The below images indicate how the large homogenous or less detailed areas are covered by large block sizes ranging from 64x64 to 8x8 and the detailed regions are hierarchically broken down to ensure the variations are divided into smaller areas to enable better prediction as well as residual coding.

Coding units in Ittiam HEVC codec

Figure 1 a: Part of a sample frame from a sequence of video frames

Coding structure of Ittiam HEVC codec

Figure 1 b: Frame from figure 1 a with Coding Units (CU) overlaid to indicate HEVC coding structure

Enhanced Prediction Modes

Higher motion prediction units up to 64x64 are also supported in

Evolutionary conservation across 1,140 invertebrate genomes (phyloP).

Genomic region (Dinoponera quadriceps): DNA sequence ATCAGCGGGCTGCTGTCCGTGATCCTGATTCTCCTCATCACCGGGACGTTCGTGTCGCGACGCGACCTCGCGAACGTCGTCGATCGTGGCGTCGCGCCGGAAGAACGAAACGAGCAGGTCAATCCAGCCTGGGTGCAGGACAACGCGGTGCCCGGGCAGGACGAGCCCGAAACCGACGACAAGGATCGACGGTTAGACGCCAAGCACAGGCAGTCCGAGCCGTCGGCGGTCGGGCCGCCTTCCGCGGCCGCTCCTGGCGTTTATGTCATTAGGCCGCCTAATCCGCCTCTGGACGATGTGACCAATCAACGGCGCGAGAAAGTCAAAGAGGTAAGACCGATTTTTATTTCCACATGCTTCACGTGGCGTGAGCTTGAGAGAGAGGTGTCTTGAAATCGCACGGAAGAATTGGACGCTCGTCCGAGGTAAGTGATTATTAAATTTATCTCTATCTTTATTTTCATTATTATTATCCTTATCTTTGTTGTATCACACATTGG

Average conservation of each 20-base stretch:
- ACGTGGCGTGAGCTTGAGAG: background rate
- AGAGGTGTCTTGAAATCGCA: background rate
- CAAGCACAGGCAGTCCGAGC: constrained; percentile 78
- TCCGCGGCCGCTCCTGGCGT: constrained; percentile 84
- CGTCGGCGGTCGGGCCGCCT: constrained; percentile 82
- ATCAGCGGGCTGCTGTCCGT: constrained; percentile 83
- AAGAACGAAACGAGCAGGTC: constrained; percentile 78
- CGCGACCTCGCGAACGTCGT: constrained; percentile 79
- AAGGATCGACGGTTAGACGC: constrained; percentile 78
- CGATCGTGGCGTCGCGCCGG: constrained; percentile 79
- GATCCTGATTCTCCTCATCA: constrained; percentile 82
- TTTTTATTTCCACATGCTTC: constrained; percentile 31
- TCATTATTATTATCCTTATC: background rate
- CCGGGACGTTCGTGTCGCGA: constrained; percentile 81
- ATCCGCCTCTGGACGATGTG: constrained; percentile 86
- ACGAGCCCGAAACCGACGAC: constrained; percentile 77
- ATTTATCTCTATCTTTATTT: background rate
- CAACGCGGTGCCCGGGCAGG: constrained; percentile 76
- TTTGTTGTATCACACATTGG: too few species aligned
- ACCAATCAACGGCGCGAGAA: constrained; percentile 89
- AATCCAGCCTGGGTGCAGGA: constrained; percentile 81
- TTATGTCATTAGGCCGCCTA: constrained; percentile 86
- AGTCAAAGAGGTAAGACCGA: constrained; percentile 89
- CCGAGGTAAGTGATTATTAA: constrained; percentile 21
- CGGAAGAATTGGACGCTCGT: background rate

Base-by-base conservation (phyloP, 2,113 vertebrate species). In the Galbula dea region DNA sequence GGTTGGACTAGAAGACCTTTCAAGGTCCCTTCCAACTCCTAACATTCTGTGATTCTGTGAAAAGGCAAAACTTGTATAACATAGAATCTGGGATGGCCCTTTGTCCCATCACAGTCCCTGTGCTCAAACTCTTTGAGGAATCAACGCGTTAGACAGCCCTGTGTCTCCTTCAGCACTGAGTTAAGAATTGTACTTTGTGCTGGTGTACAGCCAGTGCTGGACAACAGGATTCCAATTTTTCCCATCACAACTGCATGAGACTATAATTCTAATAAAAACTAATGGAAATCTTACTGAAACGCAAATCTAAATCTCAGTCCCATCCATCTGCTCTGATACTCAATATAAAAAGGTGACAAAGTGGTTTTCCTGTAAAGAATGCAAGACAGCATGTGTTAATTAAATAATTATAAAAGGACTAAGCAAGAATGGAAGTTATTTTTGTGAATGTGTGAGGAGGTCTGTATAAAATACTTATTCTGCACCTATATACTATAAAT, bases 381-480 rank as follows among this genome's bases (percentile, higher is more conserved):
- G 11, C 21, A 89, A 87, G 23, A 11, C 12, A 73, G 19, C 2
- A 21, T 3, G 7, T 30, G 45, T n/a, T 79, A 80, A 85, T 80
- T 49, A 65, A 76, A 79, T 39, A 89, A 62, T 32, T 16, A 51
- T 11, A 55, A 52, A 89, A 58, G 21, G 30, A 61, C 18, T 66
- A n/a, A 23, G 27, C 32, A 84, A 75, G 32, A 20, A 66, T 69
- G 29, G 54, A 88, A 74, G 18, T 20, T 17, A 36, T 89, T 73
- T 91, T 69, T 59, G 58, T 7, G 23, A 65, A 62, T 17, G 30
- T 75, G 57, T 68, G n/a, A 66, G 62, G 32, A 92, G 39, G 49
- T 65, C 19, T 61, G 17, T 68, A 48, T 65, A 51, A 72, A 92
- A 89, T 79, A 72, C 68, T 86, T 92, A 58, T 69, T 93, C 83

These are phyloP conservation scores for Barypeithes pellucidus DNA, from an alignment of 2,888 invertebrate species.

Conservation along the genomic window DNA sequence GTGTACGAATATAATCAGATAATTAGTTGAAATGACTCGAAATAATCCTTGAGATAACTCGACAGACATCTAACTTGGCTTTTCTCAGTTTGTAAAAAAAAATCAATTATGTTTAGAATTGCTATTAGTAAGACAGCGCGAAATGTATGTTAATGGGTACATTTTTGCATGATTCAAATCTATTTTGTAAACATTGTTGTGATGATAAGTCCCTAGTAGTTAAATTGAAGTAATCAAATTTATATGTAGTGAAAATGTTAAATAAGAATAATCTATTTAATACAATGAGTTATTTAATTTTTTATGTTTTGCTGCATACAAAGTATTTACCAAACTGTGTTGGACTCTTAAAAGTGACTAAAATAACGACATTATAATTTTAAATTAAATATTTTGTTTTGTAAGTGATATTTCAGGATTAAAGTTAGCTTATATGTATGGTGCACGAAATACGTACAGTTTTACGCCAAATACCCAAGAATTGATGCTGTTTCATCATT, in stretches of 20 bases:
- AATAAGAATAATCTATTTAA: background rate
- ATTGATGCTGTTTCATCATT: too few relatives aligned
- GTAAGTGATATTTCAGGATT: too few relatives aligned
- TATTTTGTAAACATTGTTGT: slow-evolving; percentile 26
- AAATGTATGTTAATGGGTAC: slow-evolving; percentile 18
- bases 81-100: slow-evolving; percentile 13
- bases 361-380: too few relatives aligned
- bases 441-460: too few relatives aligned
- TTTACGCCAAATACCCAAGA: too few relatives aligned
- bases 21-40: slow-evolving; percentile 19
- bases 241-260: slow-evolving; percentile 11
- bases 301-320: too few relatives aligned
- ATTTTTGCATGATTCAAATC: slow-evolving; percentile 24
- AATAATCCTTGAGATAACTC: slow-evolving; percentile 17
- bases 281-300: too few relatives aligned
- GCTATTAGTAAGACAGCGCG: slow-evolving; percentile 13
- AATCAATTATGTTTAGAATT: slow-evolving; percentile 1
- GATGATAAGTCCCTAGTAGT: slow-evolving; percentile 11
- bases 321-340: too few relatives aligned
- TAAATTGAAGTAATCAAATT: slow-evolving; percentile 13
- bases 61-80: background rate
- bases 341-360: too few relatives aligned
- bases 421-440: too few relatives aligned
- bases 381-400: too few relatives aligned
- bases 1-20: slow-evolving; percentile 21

HEVC

. In addition to the higher prediction units,

HEVC

also supports square and rectangular symmetric and asymmetric motion partitions as shown in Figure 2 below
Inter prediction units in Ittiam HEVC codec

Figure 2: Types of Inter prediction units in HEVC

For example a 16x16 predict unit can be further split up into 12x16 and 4x16 prediction units. To complement these bigger coding units,

HEVC

also supports larger square transform sizes with transform size support of up to 32x32. An 8-tap quarter sample filter adds to the overall compression efficiency through accurate prediction of sub-pixel motions. In addition to this

HEVC

also supports a new mode of prediction called ‘prediction unit merge’ which provides more flexibility for inter prediction unlike ‘skip’ and ‘direct’ modes of H264.
Even in Intra prediction mode,

HEVC

provides 35 modes of prediction by enabling a finer angular prediction (of 5.625 degrees compared to 22.5 degrees in H.264) leading to a more refined orientation of prediction.

Additional in-loop filtering options

To handle larger transform induced block coding artifacts,

HEVC